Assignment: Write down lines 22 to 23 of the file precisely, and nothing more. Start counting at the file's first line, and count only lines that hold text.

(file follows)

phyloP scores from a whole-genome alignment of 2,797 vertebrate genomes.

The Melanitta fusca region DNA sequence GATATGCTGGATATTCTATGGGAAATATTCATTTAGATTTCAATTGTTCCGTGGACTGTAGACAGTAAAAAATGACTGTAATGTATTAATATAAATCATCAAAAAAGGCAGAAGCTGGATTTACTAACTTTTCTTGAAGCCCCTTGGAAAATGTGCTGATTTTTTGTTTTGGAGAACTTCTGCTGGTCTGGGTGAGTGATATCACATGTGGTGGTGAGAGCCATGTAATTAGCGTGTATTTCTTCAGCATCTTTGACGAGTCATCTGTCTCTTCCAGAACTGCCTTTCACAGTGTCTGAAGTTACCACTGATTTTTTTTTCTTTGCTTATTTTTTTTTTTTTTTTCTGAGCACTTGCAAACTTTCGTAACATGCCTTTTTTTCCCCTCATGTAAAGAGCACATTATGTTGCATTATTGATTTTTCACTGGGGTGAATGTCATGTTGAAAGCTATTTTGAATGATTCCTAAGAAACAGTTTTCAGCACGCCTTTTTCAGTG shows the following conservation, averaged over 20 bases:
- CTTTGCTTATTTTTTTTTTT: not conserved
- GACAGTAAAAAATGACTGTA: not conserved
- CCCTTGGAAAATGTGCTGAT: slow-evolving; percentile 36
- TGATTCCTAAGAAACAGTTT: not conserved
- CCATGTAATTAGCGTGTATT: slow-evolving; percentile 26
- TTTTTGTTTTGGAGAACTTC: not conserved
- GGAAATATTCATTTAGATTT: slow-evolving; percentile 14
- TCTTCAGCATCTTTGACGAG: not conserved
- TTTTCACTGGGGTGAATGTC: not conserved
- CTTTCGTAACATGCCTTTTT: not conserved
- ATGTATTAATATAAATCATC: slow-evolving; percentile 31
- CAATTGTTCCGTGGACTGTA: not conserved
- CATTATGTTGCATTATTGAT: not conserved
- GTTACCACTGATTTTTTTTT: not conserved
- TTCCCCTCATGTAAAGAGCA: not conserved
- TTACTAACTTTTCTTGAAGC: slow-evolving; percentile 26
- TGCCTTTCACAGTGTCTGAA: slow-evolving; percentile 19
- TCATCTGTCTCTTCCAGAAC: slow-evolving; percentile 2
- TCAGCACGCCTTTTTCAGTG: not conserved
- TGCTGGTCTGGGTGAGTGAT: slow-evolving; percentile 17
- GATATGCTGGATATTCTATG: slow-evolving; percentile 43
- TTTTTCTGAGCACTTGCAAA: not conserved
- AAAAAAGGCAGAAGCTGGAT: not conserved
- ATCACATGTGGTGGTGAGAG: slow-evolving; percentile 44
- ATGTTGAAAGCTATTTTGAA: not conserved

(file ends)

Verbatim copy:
- TGCTGGTCTGGGTGAGTGAT: slow-evolving; percentile 17
- GATATGCTGGATATTCTATG: slow-evolving; percentile 43